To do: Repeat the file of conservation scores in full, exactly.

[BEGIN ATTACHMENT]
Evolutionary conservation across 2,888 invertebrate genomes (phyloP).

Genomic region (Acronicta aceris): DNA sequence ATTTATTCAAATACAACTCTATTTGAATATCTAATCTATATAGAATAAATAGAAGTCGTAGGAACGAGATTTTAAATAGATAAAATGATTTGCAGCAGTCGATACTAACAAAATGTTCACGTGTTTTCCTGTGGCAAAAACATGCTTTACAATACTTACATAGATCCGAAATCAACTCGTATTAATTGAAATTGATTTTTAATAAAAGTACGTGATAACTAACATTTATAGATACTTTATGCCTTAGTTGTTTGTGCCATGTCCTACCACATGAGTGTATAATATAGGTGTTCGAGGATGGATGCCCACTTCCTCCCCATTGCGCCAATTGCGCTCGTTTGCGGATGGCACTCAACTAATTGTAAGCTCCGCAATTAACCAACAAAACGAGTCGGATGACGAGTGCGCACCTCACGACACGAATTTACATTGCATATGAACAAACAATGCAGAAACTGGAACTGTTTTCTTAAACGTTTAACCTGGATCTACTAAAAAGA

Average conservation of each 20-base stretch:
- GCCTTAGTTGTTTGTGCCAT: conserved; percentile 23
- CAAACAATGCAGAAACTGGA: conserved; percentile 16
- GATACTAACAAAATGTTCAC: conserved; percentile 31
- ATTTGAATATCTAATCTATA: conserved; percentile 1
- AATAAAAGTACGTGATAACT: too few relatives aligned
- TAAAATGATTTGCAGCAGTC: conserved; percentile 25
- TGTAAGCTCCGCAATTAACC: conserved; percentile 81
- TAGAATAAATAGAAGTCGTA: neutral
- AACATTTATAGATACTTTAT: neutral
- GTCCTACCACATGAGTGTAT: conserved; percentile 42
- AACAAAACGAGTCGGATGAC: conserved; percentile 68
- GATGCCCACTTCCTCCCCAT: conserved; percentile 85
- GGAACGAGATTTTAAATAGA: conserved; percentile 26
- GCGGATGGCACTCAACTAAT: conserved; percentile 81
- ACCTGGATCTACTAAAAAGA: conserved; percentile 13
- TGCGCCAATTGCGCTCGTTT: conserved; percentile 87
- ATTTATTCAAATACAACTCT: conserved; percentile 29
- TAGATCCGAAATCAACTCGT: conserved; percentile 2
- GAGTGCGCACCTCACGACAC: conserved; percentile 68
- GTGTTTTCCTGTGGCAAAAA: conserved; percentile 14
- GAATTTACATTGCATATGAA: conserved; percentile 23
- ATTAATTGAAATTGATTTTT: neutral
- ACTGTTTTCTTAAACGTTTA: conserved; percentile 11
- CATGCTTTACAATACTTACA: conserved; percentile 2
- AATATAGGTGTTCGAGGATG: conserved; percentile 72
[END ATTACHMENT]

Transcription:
Evolutionary conservation across 2,888 invertebrate genomes (phyloP).

Genomic region (Acronicta aceris): DNA sequence ATTTATTCAAATACAACTCTATTTGAATATCTAATCTATATAGAATAAATAGAAGTCGTAGGAACGAGATTTTAAATAGATAAAATGATTTGCAGCAGTCGATACTAACAAAATGTTCACGTGTTTTCCTGTGGCAAAAACATGCTTTACAATACTTACATAGATCCGAAATCAACTCGTATTAATTGAAATTGATTTTTAATAAAAGTACGTGATAACTAACATTTATAGATACTTTATGCCTTAGTTGTTTGTGCCATGTCCTACCACATGAGTGTATAATATAGGTGTTCGAGGATGGATGCCCACTTCCTCCCCATTGCGCCAATTGCGCTCGTTTGCGGATGGCACTCAACTAATTGTAAGCTCCGCAATTAACCAACAAAACGAGTCGGATGACGAGTGCGCACCTCACGACACGAATTTACATTGCATATGAACAAACAATGCAGAAACTGGAACTGTTTTCTTAAACGTTTAACCTGGATCTACTAAAAAGA

Average conservation of each 20-base stretch:
- GCCTTAGTTGTTTGTGCCAT: conserved; percentile 23
- CAAACAATGCAGAAACTGGA: conserved; percentile 16
- GATACTAACAAAATGTTCAC: conserved; percentile 31
- ATTTGAATATCTAATCTATA: conserved; percentile 1
- AATAAAAGTACGTGATAACT: too few relatives aligned
- TAAAATGATTTGCAGCAGTC: conserved; percentile 25
- TGTAAGCTCCGCAATTAACC: conserved; percentile 81
- TAGAATAAATAGAAGTCGTA: neutral
- AACATTTATAGATACTTTAT: neutral
- GTCCTACCACATGAGTGTAT: conserved; percentile 42
- AACAAAACGAGTCGGATGAC: conserved; percentile 68
- GATGCCCACTTCCTCCCCAT: conserved; percentile 85
- GGAACGAGATTTTAAATAGA: conserved; percentile 26
- GCGGATGGCACTCAACTAAT: conserved; percentile 81
- ACCTGGATCTACTAAAAAGA: conserved; percentile 13
- TGCGCCAATTGCGCTCGTTT: conserved; percentile 87
- ATTTATTCAAATACAACTCT: conserved; percentile 29
- TAGATCCGAAATCAACTCGT: conserved; percentile 2
- GAGTGCGCACCTCACGACAC: conserved; percentile 68
- GTGTTTTCCTGTGGCAAAAA: conserved; percentile 14
- GAATTTACATTGCATATGAA: conserved; percentile 23
- ATTAATTGAAATTGATTTTT: neutral
- ACTGTTTTCTTAAACGTTTA: conserved; percentile 11
- CATGCTTTACAATACTTACA: conserved; percentile 2
- AATATAGGTGTTCGAGGATG: conserved; percentile 72